I'm currently working on an experiment that involves re-typesetting a digitized physical book from OCRed images. For various reasons involving the workflow, the resulting project architecture is a "backbone" LaTeX document containing a series of \input{page0000.tex} lines, one for each page image of the original book.

It seems like it should be trivial, but I must not have stumbled on the correct keywords: I'd like to be able to generate a single, monolithic LaTeX file, where the \input{} code has been replaced by the file contents—but not replacing the \included files. In other words: something to stitch together the pages into a single run-on LaTeX file.

I could do it rather simply in Ruby, but I just have to think there's a pure TeX (cli?) solution.

  • See the recent question Replace \input{fileX} by the content of fileX automatically. BTW: your title says something different than your text. Commented Jul 2, 2011 at 18:35
  • \included files (like .sty files). ?? You don't use \include for .sty files. You technically even can't AFAIK. If you only want the \input macros in-lined than simple rename \include to something else, run one of the above linked commands and rename them back. Commented Jul 2, 2011 at 18:37
  • Since the individual page files are just concatenated in my "backbone" file, I can simply use cat 00*.tex > combined_pages.tex if I needed to use the shell, and a pure Ruby solution is only about a line long. Was hoping, for example, that TeX Live might be able to export to tex, for example? Commented Jul 2, 2011 at 18:46
  • 1
    you can read and then write input files verbatim. Coding this with TeX is however much more work then with a scripting language like Perl or Ruby. Commented Jul 2, 2011 at 19:01
  • @Martin: It's not that much work. But it's definitely more than using a language designed for such file and string manipulations.
    – TH.
    Commented Jul 2, 2011 at 21:51

1 Answer 1


I'd use cat. But since you asked for a TeX implementation, here you go.

\message{Please enter input file name: }
\openin\in=\inname \relax
        \immediate\write16{Failed to open \inname.}
\message{Please enter output file name: }
\immediate\openout\out=\outname \relax
                \immediate\write16{Failed to open \file. Continuing.}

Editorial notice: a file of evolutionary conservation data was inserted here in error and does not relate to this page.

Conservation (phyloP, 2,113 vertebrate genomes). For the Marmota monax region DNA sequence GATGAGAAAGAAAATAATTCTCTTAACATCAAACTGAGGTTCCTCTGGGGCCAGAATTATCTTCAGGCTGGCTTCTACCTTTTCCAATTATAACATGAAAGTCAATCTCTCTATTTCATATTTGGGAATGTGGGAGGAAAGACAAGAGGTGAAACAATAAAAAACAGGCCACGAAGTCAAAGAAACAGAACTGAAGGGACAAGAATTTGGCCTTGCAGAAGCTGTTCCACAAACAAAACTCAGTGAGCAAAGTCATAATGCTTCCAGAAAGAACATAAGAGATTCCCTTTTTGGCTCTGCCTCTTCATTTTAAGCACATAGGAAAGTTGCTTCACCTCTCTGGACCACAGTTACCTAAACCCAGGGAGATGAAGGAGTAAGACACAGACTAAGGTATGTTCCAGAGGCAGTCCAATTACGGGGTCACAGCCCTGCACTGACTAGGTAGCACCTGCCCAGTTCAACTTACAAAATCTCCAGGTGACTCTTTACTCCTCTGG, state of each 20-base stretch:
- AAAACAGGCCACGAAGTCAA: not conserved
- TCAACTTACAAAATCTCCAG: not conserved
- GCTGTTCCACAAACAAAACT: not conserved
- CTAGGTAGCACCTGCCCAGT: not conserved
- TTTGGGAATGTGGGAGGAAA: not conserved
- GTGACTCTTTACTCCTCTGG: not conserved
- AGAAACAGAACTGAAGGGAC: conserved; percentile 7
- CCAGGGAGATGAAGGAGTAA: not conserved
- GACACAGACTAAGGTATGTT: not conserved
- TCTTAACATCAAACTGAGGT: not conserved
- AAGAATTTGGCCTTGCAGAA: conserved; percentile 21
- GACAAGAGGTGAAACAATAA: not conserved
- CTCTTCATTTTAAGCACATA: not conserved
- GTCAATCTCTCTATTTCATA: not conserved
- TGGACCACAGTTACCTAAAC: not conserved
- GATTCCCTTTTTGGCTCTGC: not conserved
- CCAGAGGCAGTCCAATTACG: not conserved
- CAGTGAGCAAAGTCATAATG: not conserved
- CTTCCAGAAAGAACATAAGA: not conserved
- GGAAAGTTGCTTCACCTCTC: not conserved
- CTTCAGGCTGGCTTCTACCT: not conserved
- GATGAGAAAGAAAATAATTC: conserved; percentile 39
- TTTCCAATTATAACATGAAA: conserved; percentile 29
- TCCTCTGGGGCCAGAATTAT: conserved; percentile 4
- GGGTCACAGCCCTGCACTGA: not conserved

\readline\f to\line

        \readline\in to\line

You need to use e-TeX (pdfTeX would work) to run this. It will ask you for the name of the master file and for the name of the output file:

$ etex merge
This is pdfTeX, Version 3.1415926-1.40.11 (TeX Live 2010)
 restricted \write18 enabled.
entering extended mode
(./merge.tex Please enter input file name: 
Please enter output file name: 
No pages of output.
Transcript written on merge.log.

Here, I entered base and output to the queries and it read base.tex and produced output.tex.

It isn't perfect. Spaces after \input{foo} are lost, but you can replace \input{foo} bar with \input{foo}{} bar to keep them. Also, it assumes that % is always a comment, at least on \input lines.

Here's my one test example.


asdf \input{b}\input{c}{} \input{d}{}
\input{e}{} asdf

a.tex through e.tex consist of a single letter, A through E, respectively. Here's the output.


asdf %
{} %
{} asdf

Note that \input replacement is not recursive, although it probably could be, at least up to depth 14 (which would hit the maximum number of TeX input streams—unless e-TeX supports more).

Finally, this is totally ridiculous. Don't use it. Use something meant for dealing with files instead.

  • I'm happy to take this as a definitive explanation of why we should use command-line tools when they're available. :) Thanks! Commented Jul 4, 2011 at 14:53

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